Written by DAMIAN J. TROISE and ALEX VEIGA AP Business Writers
Stocks closed higher on Wall Street after swaying between small gains and losses much of the day as investors brace for another big interest rate increase this week from the Federal Reserve. The S&P 500 rose 0.7% on Monday. The Dow Jones Industrial Average and the Nasdaq also gained ground. Treasury yields moved higher. Markets were looking ahead to Wednesday, when the Federal Reserve will announce its latest decision on rates. It’s expected to raise its benchmark rate, which influences interest rates throughout the economy, another three-quarters of a percentage point in its fight against inflation.
Stocks are rising in late afternoon trading on Wall Street after swaying between small gains and losses for much of the day as investors brace for another big interest rate increase this week from the Federal Reserve.
The S&P 500 was up 0.6% as of 3:31 p.m. Eastern. The Dow Jones Industrial Average rose 177 points, or 0.6%, to 31,001 and the Nasdaq added 0.7%.
Smaller company stocks also rose as the market gained momentum in the final hour of trading. The Russell 2000 was up 0.7%.
Wall Street remains focused on inflation and the Federal Reserve’s attempt to lower prices by aggressively raising interest rates. On Wednesday, the central bank will announce its latest decision on rates. It is expected to raise its benchmark rate, which influences interest rates throughout the economy, another three-quarters of a percentage point.
Technology stocks, retailers and banks gained helped lift the market. Apple rose 2.3%, Home Depot rose 1.6% and Bank of America rose 1.5%. Health care stocks slipped and tempered gains elsewhere in the market. Pfizer fell 1.3%.
The yield on the 2-year Treasury, which tends to follow expectations for Fed action, rose to 3.94% from 3.87% late Friday. The 10-year yield, which influences mortgage rates, rose to 3.48% from 3.45%.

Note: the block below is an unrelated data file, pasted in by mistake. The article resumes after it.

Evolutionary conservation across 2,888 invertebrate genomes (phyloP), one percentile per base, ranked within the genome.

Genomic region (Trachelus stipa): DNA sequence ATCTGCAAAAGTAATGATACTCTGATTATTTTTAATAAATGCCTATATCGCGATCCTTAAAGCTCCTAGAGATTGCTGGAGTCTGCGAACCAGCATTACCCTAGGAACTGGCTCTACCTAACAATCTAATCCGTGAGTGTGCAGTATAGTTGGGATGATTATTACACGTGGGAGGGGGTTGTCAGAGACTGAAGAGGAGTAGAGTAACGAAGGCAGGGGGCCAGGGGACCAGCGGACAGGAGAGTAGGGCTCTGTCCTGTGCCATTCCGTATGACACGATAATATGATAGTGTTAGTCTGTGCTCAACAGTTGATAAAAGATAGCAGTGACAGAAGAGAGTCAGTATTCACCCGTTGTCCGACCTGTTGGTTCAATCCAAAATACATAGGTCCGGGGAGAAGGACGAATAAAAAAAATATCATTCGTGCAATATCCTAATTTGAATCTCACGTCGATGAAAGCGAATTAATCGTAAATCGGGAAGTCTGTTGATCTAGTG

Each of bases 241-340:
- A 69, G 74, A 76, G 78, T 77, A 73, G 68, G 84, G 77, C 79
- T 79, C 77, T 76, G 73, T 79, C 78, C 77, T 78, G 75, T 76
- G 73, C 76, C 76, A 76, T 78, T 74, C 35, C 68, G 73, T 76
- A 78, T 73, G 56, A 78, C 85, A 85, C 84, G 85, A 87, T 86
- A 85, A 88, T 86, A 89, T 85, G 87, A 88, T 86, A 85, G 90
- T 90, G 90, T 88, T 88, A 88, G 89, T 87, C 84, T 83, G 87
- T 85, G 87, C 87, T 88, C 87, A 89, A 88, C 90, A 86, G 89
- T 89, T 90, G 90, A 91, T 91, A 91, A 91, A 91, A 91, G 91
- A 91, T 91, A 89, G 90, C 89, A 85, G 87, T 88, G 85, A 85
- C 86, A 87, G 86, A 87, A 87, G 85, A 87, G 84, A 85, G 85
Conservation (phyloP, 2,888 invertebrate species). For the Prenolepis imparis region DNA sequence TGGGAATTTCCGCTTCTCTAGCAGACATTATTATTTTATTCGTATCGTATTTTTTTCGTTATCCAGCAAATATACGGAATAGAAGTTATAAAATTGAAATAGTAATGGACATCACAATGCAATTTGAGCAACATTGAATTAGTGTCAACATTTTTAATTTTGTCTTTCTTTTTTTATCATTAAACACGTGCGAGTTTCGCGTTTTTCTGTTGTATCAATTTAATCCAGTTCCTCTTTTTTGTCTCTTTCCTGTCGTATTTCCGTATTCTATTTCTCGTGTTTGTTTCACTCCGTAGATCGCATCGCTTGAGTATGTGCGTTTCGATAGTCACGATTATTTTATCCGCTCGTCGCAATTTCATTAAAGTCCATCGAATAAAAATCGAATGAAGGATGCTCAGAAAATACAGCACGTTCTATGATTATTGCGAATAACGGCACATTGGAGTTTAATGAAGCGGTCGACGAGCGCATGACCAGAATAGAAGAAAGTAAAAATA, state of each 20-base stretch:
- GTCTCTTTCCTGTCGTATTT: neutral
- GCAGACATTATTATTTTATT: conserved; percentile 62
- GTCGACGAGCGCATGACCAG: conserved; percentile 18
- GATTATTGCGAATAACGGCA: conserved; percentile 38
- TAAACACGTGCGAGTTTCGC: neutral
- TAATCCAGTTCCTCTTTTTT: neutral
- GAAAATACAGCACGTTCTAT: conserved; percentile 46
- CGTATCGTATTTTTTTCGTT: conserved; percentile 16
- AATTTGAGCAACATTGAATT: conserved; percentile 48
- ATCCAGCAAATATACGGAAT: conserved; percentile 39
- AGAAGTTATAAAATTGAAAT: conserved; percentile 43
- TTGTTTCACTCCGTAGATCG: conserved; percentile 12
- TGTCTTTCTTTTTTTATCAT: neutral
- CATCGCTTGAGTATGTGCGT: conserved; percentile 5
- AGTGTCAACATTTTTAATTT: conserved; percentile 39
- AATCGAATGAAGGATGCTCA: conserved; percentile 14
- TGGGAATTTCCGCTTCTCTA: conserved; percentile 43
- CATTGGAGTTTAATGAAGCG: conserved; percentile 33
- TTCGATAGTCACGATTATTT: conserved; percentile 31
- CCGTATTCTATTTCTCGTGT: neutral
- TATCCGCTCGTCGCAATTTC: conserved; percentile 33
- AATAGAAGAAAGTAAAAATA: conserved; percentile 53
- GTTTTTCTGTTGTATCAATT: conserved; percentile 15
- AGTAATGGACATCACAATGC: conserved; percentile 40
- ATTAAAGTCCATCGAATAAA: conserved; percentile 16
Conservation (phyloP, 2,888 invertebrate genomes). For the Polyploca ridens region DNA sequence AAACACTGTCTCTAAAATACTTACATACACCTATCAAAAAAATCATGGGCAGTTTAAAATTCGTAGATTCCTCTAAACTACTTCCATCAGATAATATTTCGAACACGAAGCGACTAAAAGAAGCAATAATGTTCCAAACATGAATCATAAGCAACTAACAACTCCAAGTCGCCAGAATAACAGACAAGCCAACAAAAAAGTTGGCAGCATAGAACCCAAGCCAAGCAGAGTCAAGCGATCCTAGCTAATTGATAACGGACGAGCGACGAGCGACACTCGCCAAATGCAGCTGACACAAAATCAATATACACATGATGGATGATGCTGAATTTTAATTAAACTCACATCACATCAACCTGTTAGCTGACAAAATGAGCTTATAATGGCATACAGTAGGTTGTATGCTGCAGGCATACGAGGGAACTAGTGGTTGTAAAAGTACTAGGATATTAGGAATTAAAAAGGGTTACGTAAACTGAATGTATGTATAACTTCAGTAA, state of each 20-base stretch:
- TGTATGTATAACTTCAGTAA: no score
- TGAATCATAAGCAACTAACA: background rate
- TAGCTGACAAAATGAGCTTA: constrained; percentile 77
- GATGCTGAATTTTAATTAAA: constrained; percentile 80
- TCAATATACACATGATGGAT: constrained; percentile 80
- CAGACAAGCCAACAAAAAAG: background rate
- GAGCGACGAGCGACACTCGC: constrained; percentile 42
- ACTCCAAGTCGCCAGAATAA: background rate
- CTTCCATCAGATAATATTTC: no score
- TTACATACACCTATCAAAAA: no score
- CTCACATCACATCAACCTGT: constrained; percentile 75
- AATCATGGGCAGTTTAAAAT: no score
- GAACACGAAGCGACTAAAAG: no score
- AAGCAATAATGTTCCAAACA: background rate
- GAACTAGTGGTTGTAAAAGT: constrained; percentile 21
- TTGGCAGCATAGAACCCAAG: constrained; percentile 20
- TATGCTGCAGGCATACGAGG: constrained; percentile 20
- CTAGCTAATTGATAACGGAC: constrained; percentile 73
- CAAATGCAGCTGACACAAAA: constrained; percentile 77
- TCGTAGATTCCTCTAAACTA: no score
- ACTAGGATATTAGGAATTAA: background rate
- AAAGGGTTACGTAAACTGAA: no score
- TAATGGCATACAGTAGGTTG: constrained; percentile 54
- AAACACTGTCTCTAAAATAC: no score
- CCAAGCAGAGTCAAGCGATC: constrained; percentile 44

The broader market is coming off of its worst week in three months following a surprisingly hot report on inflation and big companies, including FedEx, warning about worsening trends in the economy.
Wall Street has been worried that the Fed’s plan to cool the hottest inflation in four decades could be too aggressive and throw the economy into a recession by pumping the brakes on growth too hard. The higher rates also tend to weigh on stocks, especially the pricier technology sector.
Investors will get another update on the housing sector on Wednesday when the National Association of Realtors releases August figures for sales of previously occupied homes.
Average long-term U.S. mortgage rates climbed above 6% last week for the first time since the housing crash of 2008. The higher rates could make an already tight housing market even more expensive for American homebuyers.
Britain was observing a day of mourning for Queen Elizabeth II. Germany’s DAX rose 0.5% while the CAC 40 in Paris fell 0.3%. Hong Kong’s Hang Seng lost 1% while the Shanghai Composite index shed 0.3%. Japan’s markets were closed for a holiday.